Last week, when the Obama administration put out its happy estimate that they’ve “only” killed 8,000-12,000 jobs with the offshore drilling moratorium, Louisiana’s political leaders and ordinary citizens alike boiled with resentment. The fact that the administration would look at 8,000 jobs lost in one relatively small region of the country as a result of its policies and find that to be something to boast about was deeply offensive to people who desperately want to believe the federal government isn’t out to get them, you see.
Well, as it turns out, even the 8,000 to 12,000 jobs figure looks like a lie.
LSU’s Dr. Joseph Mason, chair of the banking department at the E.J. Ourso College of Business, has analyzed the Obama administration’s numbers and released a study this week which shows that, using the administration’s own methodology, the 8,000-12,000 number is off by between 40 and 60 percent.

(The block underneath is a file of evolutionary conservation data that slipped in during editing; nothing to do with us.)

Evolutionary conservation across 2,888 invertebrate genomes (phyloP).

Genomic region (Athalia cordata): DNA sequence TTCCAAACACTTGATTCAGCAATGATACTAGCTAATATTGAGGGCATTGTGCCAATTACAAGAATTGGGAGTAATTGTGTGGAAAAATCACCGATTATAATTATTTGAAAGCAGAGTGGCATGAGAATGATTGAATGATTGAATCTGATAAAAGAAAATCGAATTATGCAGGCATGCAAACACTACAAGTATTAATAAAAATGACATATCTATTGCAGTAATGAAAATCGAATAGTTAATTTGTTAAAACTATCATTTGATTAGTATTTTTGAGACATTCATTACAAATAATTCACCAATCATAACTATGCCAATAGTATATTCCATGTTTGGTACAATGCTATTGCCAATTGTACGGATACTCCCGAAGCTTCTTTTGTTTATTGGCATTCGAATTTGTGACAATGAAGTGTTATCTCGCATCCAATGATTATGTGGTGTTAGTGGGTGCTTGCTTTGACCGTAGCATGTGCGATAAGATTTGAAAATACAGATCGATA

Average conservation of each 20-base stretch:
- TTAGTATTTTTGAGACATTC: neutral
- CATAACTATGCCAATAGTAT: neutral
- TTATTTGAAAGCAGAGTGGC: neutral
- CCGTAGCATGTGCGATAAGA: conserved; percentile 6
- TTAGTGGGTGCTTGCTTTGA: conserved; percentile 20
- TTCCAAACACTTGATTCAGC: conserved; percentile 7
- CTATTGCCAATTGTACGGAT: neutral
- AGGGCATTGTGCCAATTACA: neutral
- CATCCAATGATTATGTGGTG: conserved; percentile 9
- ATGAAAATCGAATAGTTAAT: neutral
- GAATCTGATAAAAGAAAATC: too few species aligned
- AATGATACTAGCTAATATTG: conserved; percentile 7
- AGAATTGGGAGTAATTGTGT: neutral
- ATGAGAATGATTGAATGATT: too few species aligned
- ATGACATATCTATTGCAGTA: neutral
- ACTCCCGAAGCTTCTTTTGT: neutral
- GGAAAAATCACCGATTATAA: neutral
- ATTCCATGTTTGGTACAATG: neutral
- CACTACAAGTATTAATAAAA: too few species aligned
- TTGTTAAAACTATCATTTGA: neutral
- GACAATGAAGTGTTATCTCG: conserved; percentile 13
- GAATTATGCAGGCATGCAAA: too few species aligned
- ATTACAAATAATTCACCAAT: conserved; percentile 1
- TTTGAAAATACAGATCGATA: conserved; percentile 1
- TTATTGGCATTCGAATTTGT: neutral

Mason’s study, again using the methodology the administration purports to have used, comes up with the following numbers:
“The heart of this critique is that the administration cut its estimates by a seemingly ad hoc 40 to 60 percent,” explained Mason. “The justifications given in its report are not supported by U.S. Bureau of Economic Analysis documentation. Without that methodologically unjustified cut, the Gulf starts with almost 20,000 jobs lost.”
In a conference call with reporters on the subject Tuesday, Mason also noted that even by its own admission the administration didn’t undertake any economic analysis – as required by law – before imposing its moratorium. This fact was fleshed out in a Senate committee hearing when administration official Rebecca Blank told Sen. David Vitter that no such analysis was performed.